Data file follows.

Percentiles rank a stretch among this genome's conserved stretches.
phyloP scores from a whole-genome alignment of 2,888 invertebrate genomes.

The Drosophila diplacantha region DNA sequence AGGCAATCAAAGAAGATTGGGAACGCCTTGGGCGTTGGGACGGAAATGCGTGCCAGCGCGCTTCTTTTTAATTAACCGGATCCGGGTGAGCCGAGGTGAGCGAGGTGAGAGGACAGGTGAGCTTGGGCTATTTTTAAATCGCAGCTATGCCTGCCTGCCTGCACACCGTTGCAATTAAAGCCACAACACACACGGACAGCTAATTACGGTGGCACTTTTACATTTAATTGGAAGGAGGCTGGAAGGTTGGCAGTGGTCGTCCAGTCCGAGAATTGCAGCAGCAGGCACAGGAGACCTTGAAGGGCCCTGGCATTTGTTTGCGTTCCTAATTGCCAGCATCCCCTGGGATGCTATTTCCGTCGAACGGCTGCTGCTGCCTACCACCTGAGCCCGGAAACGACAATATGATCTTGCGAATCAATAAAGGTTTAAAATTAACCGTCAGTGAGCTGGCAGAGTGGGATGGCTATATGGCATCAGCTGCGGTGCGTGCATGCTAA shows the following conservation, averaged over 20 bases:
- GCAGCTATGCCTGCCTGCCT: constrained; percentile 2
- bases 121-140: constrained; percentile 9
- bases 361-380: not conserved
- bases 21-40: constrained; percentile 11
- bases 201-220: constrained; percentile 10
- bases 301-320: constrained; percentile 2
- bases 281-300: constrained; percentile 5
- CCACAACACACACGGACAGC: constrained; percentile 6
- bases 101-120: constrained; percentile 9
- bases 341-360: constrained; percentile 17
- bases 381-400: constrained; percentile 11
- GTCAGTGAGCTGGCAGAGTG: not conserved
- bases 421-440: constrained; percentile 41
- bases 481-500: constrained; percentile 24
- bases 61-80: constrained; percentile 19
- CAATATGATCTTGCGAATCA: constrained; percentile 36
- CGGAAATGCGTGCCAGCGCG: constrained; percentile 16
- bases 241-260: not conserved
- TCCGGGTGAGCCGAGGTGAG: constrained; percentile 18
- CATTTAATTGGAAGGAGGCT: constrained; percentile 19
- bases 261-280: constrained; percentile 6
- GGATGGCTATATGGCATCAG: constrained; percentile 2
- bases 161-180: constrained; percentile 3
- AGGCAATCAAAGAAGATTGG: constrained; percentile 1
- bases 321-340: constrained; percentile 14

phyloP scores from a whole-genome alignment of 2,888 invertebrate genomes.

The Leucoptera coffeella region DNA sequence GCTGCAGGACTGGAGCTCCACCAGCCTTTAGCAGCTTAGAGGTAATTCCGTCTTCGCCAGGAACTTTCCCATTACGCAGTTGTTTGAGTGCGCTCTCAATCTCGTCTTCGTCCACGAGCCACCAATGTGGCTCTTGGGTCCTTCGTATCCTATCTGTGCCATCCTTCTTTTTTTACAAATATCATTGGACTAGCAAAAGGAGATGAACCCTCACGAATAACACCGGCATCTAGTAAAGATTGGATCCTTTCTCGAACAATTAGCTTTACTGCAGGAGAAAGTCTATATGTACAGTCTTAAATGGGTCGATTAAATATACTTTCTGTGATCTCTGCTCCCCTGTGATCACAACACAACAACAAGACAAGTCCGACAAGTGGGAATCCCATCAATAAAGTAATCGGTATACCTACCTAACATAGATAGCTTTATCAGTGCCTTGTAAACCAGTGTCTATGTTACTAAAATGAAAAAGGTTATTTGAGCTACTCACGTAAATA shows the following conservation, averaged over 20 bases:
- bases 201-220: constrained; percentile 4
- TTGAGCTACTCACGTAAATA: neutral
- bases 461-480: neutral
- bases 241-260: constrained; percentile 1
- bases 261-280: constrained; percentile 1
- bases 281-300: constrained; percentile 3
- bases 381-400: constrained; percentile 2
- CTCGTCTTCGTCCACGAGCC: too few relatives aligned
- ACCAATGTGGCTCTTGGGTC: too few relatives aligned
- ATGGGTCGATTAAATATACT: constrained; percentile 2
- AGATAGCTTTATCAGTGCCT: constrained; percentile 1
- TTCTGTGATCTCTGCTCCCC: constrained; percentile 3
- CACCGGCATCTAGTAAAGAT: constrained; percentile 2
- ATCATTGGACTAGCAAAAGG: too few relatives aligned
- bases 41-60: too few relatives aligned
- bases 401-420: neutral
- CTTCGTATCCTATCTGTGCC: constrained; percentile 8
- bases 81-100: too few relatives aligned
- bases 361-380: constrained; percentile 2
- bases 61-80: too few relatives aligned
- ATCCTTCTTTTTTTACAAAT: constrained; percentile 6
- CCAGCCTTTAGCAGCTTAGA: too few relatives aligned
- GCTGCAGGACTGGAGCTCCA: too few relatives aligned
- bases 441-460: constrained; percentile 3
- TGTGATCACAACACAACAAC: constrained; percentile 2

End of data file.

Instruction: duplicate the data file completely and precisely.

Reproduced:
Percentiles rank a stretch among this genome's conserved stretches.
phyloP scores from a whole-genome alignment of 2,888 invertebrate genomes.

The Drosophila diplacantha region DNA sequence AGGCAATCAAAGAAGATTGGGAACGCCTTGGGCGTTGGGACGGAAATGCGTGCCAGCGCGCTTCTTTTTAATTAACCGGATCCGGGTGAGCCGAGGTGAGCGAGGTGAGAGGACAGGTGAGCTTGGGCTATTTTTAAATCGCAGCTATGCCTGCCTGCCTGCACACCGTTGCAATTAAAGCCACAACACACACGGACAGCTAATTACGGTGGCACTTTTACATTTAATTGGAAGGAGGCTGGAAGGTTGGCAGTGGTCGTCCAGTCCGAGAATTGCAGCAGCAGGCACAGGAGACCTTGAAGGGCCCTGGCATTTGTTTGCGTTCCTAATTGCCAGCATCCCCTGGGATGCTATTTCCGTCGAACGGCTGCTGCTGCCTACCACCTGAGCCCGGAAACGACAATATGATCTTGCGAATCAATAAAGGTTTAAAATTAACCGTCAGTGAGCTGGCAGAGTGGGATGGCTATATGGCATCAGCTGCGGTGCGTGCATGCTAA shows the following conservation, averaged over 20 bases:
- GCAGCTATGCCTGCCTGCCT: constrained; percentile 2
- bases 121-140: constrained; percentile 9
- bases 361-380: not conserved
- bases 21-40: constrained; percentile 11
- bases 201-220: constrained; percentile 10
- bases 301-320: constrained; percentile 2
- bases 281-300: constrained; percentile 5
- CCACAACACACACGGACAGC: constrained; percentile 6
- bases 101-120: constrained; percentile 9
- bases 341-360: constrained; percentile 17
- bases 381-400: constrained; percentile 11
- GTCAGTGAGCTGGCAGAGTG: not conserved
- bases 421-440: constrained; percentile 41
- bases 481-500: constrained; percentile 24
- bases 61-80: constrained; percentile 19
- CAATATGATCTTGCGAATCA: constrained; percentile 36
- CGGAAATGCGTGCCAGCGCG: constrained; percentile 16
- bases 241-260: not conserved
- TCCGGGTGAGCCGAGGTGAG: constrained; percentile 18
- CATTTAATTGGAAGGAGGCT: constrained; percentile 19
- bases 261-280: constrained; percentile 6
- GGATGGCTATATGGCATCAG: constrained; percentile 2
- bases 161-180: constrained; percentile 3
- AGGCAATCAAAGAAGATTGG: constrained; percentile 1
- bases 321-340: constrained; percentile 14

phyloP scores from a whole-genome alignment of 2,888 invertebrate genomes.

The Leucoptera coffeella region DNA sequence GCTGCAGGACTGGAGCTCCACCAGCCTTTAGCAGCTTAGAGGTAATTCCGTCTTCGCCAGGAACTTTCCCATTACGCAGTTGTTTGAGTGCGCTCTCAATCTCGTCTTCGTCCACGAGCCACCAATGTGGCTCTTGGGTCCTTCGTATCCTATCTGTGCCATCCTTCTTTTTTTACAAATATCATTGGACTAGCAAAAGGAGATGAACCCTCACGAATAACACCGGCATCTAGTAAAGATTGGATCCTTTCTCGAACAATTAGCTTTACTGCAGGAGAAAGTCTATATGTACAGTCTTAAATGGGTCGATTAAATATACTTTCTGTGATCTCTGCTCCCCTGTGATCACAACACAACAACAAGACAAGTCCGACAAGTGGGAATCCCATCAATAAAGTAATCGGTATACCTACCTAACATAGATAGCTTTATCAGTGCCTTGTAAACCAGTGTCTATGTTACTAAAATGAAAAAGGTTATTTGAGCTACTCACGTAAATA shows the following conservation, averaged over 20 bases:
- bases 201-220: constrained; percentile 4
- TTGAGCTACTCACGTAAATA: neutral
- bases 461-480: neutral
- bases 241-260: constrained; percentile 1
- bases 261-280: constrained; percentile 1
- bases 281-300: constrained; percentile 3
- bases 381-400: constrained; percentile 2
- CTCGTCTTCGTCCACGAGCC: too few relatives aligned
- ACCAATGTGGCTCTTGGGTC: too few relatives aligned
- ATGGGTCGATTAAATATACT: constrained; percentile 2
- AGATAGCTTTATCAGTGCCT: constrained; percentile 1
- TTCTGTGATCTCTGCTCCCC: constrained; percentile 3
- CACCGGCATCTAGTAAAGAT: constrained; percentile 2
- ATCATTGGACTAGCAAAAGG: too few relatives aligned
- bases 41-60: too few relatives aligned
- bases 401-420: neutral
- CTTCGTATCCTATCTGTGCC: constrained; percentile 8
- bases 81-100: too few relatives aligned
- bases 361-380: constrained; percentile 2
- bases 61-80: too few relatives aligned
- ATCCTTCTTTTTTTACAAAT: constrained; percentile 6
- CCAGCCTTTAGCAGCTTAGA: too few relatives aligned
- GCTGCAGGACTGGAGCTCCA: too few relatives aligned
- bases 441-460: constrained; percentile 3
- TGTGATCACAACACAACAAC: constrained; percentile 2